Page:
RE: Accurate Reporting ?

 

 



 

Ted Noftall     7:23 AM

to Ray, gkisela

Ray,

Re Audit: No utility fraud News Journal June3,2013

 

Why did your article, the lead story on the local page start out with the word Audit: ??

You sat through all the Council debates regarding the need to investigate recent happenings in the Port Orange utility department. If you were paying attention during those debates including the presentation by Carr Riggs & Ingram you know full well they were not engaged to perform a forensic “ Audit.” CRI made perfectly clear in several responses to direct questions they were not going to be performing an ‘Audit “ Rather they were engaged to performing a far less structured “Consultation”

It is bad enough that Manager Kisela feels the need to deceive Port Orange residents by describing CRI’s efforts as a “ forensic audit” but your article did not need to let that falsehood go un-corrected.

In an earlier e-mail you reminded me that you do not have the luxury of incorrect reporting. That being said ……

When may I expect to see your correction ???

Regards,

Ted Noftall

 



 

N-Journal

2 Opinions on “RE: Accurate Reporting ?

  1. Hank: as I understand it, after considerable probing, in an audit, the auditors statements are attested to, by the auditor, in a forensic consultation (which is what we agreed to) the auditor gives you their opinion, but does not attest to their findings. The auditors told us as did city management that a consultation was better because the auditors were free to give us more advice and direction on how to address the problems.
    Unhappily we did not get well organized and clear advice on how to address the problems their partial analysis revealed. For example, it is often murky whether problems uncovered are a result of poor or lacking policies, or failures of individuals to abide by policies. The report does not provide any hints of who is responsible for failures in controls. The report does not suggest whether failures are a result of problem of competency or willful neglect.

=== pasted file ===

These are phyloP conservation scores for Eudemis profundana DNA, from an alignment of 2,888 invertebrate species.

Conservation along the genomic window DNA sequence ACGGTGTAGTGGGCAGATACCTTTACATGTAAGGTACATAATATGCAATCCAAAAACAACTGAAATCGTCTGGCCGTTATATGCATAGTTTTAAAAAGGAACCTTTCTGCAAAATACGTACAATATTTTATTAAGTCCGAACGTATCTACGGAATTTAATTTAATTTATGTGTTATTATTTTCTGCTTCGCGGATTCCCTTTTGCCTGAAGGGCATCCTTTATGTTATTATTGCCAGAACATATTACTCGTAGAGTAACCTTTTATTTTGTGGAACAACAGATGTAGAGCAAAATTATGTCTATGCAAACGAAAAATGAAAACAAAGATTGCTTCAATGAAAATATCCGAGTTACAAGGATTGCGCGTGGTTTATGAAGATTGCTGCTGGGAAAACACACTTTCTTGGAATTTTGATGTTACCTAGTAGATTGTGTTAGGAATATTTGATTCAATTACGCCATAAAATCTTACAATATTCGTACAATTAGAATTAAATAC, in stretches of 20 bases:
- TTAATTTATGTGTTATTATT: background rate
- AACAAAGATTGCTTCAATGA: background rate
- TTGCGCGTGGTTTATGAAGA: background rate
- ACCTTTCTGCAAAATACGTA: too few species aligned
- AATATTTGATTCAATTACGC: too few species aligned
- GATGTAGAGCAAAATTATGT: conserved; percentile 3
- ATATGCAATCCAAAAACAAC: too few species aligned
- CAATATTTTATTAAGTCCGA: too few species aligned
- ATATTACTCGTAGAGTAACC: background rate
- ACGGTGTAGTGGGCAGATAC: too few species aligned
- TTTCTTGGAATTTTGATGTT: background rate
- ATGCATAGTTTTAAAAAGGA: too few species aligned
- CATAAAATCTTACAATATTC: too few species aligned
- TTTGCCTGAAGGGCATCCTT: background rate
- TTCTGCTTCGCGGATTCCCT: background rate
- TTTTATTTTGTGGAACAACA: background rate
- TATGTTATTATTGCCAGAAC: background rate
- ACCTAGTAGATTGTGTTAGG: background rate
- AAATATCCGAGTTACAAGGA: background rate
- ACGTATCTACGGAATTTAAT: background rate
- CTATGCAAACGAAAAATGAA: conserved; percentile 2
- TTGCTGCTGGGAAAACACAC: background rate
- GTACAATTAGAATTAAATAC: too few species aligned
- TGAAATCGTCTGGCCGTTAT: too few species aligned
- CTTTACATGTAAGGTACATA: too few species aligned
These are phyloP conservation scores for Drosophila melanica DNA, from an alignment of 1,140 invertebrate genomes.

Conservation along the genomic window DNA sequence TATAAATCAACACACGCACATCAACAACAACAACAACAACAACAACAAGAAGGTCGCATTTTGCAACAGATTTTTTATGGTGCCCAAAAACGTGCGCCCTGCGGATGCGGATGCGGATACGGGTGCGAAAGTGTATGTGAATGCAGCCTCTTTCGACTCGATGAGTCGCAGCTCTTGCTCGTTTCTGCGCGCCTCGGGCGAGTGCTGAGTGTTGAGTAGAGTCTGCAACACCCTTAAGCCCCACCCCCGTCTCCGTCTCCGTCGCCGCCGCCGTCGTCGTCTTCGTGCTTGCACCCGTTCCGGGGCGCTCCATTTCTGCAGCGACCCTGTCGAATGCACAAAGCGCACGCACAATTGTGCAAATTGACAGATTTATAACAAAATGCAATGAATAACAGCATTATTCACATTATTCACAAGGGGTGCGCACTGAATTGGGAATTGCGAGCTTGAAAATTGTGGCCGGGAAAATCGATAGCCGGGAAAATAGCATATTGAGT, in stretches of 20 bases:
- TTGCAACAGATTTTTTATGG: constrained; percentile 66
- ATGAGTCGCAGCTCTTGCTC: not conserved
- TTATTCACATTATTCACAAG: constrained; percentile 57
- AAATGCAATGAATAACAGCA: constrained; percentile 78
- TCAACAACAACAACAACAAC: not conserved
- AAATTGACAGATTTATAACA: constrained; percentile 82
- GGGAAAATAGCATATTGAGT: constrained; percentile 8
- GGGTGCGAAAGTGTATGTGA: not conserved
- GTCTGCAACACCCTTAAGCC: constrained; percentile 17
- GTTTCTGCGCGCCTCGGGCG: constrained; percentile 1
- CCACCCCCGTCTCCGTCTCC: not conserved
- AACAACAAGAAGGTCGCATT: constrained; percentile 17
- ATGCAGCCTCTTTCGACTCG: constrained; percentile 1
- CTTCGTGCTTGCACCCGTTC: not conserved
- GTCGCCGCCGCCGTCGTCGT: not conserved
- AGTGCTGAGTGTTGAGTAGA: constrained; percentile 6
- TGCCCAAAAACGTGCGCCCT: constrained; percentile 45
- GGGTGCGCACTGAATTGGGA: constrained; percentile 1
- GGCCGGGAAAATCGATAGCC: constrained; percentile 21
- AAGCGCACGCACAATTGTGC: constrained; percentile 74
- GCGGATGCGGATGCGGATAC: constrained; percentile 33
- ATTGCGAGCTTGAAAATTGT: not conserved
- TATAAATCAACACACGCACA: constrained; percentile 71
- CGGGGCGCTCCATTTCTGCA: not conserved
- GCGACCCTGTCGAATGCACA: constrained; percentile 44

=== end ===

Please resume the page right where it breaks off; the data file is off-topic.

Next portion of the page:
The forensic consultation only addressed some of the financial functions — mostly those we knew we had problems with…their observations were fairly clear, the problems we thought we had were confirmed and probably are worse than I originally thought.

    I don’t think we received our moneys worth. They did not provide a roadmap for change and correction. They identified policies needed but did not suggest actual wording. Most importantly since this consultation was for council, they did not provide use with a checklist or guide that we could use in several months to see if needed changes were in fact implemented.

  2. Ted, I too have called it an audit, and knew that I might be wrong. After all the discussions about audits and consultations, I was confused. But, now I know. Merely a consultation, not an audit.Then there is a mere audit and then there is a forensic audit. I understand that the auditing and consulting companies have gotten together and made their own rules of what can be concluded in the different categories. Am I correct about that. — hank

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